Curtis et al v. Time Warner Cable Inc

Filing 77

ORDER granting 39 Motion to Compel; granting 60 Motion to Compel Responses to Second Set of Discovery Requests, directing defendant to submit new responses to outstanding discovery requests. Signed by the Honorable Joseph F Anderson, Jr on 05/13/2013.(bshr, )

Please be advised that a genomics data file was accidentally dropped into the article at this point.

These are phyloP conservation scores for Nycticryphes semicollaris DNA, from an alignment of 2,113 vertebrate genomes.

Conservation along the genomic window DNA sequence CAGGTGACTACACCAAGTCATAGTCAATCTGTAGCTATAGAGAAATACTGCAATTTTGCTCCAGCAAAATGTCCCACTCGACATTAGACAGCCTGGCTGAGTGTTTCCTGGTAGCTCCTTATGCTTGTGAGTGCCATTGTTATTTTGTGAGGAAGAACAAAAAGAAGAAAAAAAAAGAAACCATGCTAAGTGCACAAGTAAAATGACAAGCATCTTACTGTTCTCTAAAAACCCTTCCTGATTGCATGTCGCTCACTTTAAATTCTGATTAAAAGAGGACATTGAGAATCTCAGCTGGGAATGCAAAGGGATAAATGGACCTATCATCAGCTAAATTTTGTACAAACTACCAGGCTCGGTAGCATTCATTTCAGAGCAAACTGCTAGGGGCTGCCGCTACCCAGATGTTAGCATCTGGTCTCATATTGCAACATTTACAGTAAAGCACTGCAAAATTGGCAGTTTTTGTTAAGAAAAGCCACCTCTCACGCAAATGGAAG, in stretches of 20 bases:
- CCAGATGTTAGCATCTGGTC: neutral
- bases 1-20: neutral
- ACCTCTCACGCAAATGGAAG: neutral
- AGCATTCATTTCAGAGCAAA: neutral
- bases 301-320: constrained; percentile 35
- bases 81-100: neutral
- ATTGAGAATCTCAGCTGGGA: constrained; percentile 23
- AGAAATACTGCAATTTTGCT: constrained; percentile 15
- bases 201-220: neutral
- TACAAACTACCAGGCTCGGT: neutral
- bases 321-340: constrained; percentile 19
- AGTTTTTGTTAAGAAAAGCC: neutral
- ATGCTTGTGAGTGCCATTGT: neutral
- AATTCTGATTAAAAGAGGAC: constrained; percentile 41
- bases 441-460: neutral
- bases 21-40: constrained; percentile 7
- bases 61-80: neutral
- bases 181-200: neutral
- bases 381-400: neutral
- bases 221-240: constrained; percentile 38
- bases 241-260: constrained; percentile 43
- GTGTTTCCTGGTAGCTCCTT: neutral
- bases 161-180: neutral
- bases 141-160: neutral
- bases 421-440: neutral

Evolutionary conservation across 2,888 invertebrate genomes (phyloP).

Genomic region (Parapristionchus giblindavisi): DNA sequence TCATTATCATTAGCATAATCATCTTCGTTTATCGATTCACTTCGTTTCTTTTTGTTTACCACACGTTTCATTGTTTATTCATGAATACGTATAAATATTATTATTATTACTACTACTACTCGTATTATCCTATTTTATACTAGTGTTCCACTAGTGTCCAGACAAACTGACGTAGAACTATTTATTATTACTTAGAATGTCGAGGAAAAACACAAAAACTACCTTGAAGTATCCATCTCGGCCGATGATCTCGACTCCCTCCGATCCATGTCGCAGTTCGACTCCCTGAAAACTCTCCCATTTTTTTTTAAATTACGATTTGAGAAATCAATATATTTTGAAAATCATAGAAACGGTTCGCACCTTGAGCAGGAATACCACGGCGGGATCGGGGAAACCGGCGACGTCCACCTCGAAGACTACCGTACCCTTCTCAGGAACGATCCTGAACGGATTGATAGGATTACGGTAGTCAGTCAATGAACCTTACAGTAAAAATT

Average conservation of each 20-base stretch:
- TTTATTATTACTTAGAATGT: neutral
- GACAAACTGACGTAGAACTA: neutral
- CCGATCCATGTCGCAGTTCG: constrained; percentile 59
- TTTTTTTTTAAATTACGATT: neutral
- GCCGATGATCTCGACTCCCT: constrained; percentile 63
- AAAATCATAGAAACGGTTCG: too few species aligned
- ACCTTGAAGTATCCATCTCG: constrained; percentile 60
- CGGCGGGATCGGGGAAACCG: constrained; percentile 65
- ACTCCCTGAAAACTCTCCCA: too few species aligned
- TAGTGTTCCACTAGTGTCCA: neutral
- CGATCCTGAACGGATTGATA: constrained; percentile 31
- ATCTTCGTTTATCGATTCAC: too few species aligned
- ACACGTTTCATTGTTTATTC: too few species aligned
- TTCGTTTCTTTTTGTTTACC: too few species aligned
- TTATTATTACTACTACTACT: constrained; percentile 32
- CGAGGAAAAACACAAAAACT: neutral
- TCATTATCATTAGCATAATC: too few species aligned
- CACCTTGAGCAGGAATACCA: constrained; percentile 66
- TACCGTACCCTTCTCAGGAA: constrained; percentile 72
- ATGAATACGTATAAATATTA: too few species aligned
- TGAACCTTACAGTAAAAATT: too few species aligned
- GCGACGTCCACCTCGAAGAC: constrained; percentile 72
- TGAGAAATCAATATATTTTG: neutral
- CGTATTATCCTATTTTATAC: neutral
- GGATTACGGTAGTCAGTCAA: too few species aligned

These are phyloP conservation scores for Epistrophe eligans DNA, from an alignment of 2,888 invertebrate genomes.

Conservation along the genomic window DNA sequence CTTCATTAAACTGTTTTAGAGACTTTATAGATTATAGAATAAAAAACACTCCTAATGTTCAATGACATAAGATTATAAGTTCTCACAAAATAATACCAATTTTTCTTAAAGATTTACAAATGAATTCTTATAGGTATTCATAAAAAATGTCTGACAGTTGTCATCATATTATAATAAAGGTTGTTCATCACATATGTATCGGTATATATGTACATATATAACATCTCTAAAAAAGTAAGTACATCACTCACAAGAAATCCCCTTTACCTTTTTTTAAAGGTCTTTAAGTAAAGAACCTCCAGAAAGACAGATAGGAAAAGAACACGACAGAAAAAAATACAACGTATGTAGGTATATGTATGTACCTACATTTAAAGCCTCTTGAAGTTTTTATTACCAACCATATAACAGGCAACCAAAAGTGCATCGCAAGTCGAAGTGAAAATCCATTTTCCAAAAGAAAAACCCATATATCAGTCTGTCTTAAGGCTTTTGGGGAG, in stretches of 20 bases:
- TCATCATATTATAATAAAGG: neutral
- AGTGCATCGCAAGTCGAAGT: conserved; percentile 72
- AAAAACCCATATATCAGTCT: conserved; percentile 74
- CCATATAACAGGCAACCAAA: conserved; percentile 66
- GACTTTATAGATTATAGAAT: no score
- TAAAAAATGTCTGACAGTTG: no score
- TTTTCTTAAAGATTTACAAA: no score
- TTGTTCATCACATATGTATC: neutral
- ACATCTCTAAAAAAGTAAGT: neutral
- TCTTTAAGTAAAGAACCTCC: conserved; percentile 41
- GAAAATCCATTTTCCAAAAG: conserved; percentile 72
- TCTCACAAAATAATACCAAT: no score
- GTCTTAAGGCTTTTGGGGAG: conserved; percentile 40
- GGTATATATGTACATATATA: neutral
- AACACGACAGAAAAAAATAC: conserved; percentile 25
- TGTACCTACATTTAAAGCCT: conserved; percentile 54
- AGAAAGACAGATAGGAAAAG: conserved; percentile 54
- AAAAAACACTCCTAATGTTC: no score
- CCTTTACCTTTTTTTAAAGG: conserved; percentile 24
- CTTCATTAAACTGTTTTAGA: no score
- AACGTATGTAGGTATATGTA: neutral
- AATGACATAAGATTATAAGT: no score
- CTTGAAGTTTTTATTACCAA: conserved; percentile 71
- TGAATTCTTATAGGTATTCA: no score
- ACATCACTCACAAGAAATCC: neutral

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IN THE UNITED STATES DISTRICT COURT FOR THE DISTRICT OF SOUTH CAROLINA Keith Curtis and Tyneshia Brooks, individually and on behalf of all others similarly situated, C/A No. 3:12-cv-2370-JFA Plaintiffs, vs. ORDER ON MOTIONS TO COMPEL Time Warner EntertainmentAdvance/Newhouse Partnership, Defendant. This matter is before the court upon two motions to compel discovery1 filed by the plaintiffs. See ECF Nos. 39, 60. The court heard argument on the first motion on April 15, 2013, the same day the court heard argument from the parties on the plaintiffs’ motion for conditional class certification. The second motion to compel was not fully briefed at the time of that hearing, although full briefs have now been received by the court. The court has determined that oral argument on the second motion will not aid in its decision process. Before delving into the merits of the motions to compel, the court must address two procedural issues. As to the first motion, defendant contends that the motion is defective because plaintiffs have not complied with the requirements of Local Rule 7.02, D.S.C., which requires a moving party to first confer with the opposing party about the subject of its motion before filing the motion. The court has examined the affidavit and emails attached to the plaintiffs’ reply memorandum and determines that the meet and confer requirements of Local Rule 7.02 have been met. Although there was no “meet and confer” session denominated as 1 The first motion additionally seeks sanctions. 1 such, it is clear that the plaintiffs explored various options and alternatives prior to filing their motion and complied with Local Rule 7.02 in this case. Next, plaintiffs challenge the fact that the defendant has renumbered some of its interrogatories so as to break out subparts and assign them separate numbers. Plaintiffs’ concern in this regard is obviously occasioned by Rule 33, FED. R. CIV. P., which limits a party’s interrogatories to no more than twenty-five, unless the court excuses this limitation. This issue may be easily resolved by the court’s announcing its intention to exercise its discretion under Rule 33 to relax the limitation on the number of interrogatories a party may make. Because the court has gained some familiarity with the complexity of this litigation at the hearing on the motion for conditional class certification, the court hereby announces that each party will be allowed to propound a total of 100 interrogatories, including all discrete subparts, to the other side in this case. Neither party should attempt to circumvent the clear import of this rule by including subparts to an interrogatory that should count as a numbered interrogatory. Turning to the merits, in their first motion, plaintiffs point out that the defendant’s initial and supplemental responses violate the Federal Rules of Civil Procedure because they raise “generalized, boilerplate objections and fail to identify the information withheld pursuant to an objection or claim of privilege.” ECF No. 40, at 4. Defendant then compounds the problem by also providing plaintiffs with some response, thus leaving plaintiffs unable to determine what information has been withheld and the specific justification for the withholding. In their second motion, plaintiffs point out that the defendant has employed the same basic tactics in responding to the discovery requests in subsequent interrogatories and requests for production. 2 Rather than engage in a point-by-point discussion of each bit of information the plaintiffs seek, the court wishes to memorialize, by way of this order, its general philosophy on discovery responses and then provide the defendant an opportunity to submit new answers to all outstanding discovery. The court hastens to add that, by disposing of the motion in this fashion, the court is not at this time determining that the defendant has acted in bad faith or otherwise acted improperly under the Federal Rules of Civil Procedure or the Local Rules of this District. Rather, the defendant has responded to discovery requests in a fashion that is becoming all too common in cases on this court’s docket, and the action taken on the present motions is consistent with what this court has directed in other cases. In order to efficiently resolve discovery disputes, the parties are hereby notified that the following rules apply to discovery objections before this court: 1. Nonspecific, Boilerplate Objections The parties shall not make nonspecific, boilerplate objections. Objections that state that the discovery request is “vague, overly broad, or unduly burdensome” are, standing alone, meaningless and will be found meritless by this court. A party objecting on these grounds must explain the specific and particular way in which a given request is vague, overly broad, or unduly burdensome. See Fed. R. Civ. P. 33(b)(4); Josephs v. Harris Corp., 677 F.2d 985, 992 (3d Cir. 1982) (“[T]he mere statement by a party that the interrogatory was ‘overly broad, burdensome, oppressive and irrelevant’ is not adequate to voice a successful objection to an interrogatory. On the contrary, the party resisting discovery ‘must show specifically how . . . each interrogatory is not relevant or how each question is overly broad, burdensome or oppressive.’” (citation omitted)). If a party believes that the request is vague, that party shall attempt to obtain clarification prior to objecting on this ground. 2. Objections Based Upon Scope 3 If there is an objection based upon an unduly broad scope, such as time frame or geographic location, discovery should be provided as to those matters within the scope which are not disputed. For example, if discovery is sought nationwide for a ten-year period, and the responding party objects on the ground that only a five-year period limited to activities in the State of South Carolina is appropriate, the responding party shall provide responsive discovery falling with the five-year period as to the State of South Carolina and then object to the overage. 3. Irrelevant and Not Reasonably Calculated to Lead to Admissible Evidence An objection that a discovery request is irrelevant and not reasonably calculated to lead to admissible evidence must include a specific explanation describing why the request lacks relevance and why the information sought will not reasonably lead to admissible evidence. Parties are reminded that the federal rules allow for broad discovery that does not necessarily need to be admissible at trial. See Fed. R. Civ. P. 26(b)(1); Oppenheimer Fund, Inc. v. Sanders, 437 U.S. 340, 351–52 (1978). 4. Formulaic Objections Followed by an Answer The parties shall not recite a formulaic objection followed by an answer to the request. It has become common practice for a party to object on the basis of any of the above reasons and then state that, “notwithstanding the above,” the party will respond to the discovery request, subject to or without waiving such objection. Such an objection and answer preserves nothing and serves only to waste the time and resources of both the parties and the court. Further, such practice leaves the requesting party uncertain as to whether the question has actually been fully answered or whether only a portion of the question has been answered. See Civil Discovery Standards, 2004 A.B.A. SEC. LIT. 18. 5. Objections Based upon Privilege 4 Generalized objections asserting the protection of the attorney-client privilege or the work product doctrine also do not comply with the Federal Rules of Civil Procedure. A party objecting on the grounds of privilege must state the specific nature of the privilege being asserted, as well as, inter alia, the nature and subject matter of the communication at issue and the sender and receiver of the communication and their relationship to each other. If a general objection of privilege is made without attaching a proper privilege log, the objection of privilege may be deemed waived. With the foregoing principles in mind, the defendant is directed to submit new responses to outstanding discovery requests. If any disputes arise to the new responses, the parties must comply with the meet and confer requirements of Local Rule 7.02 prior to filing any such motion, and they should earnestly attempt to resolve discovery disputes prior to court involvement if at all possible. IT IS SO ORDERED. May 13, 2013 Columbia, South Carolina Joseph F. Anderson, Jr. United States District Judge 5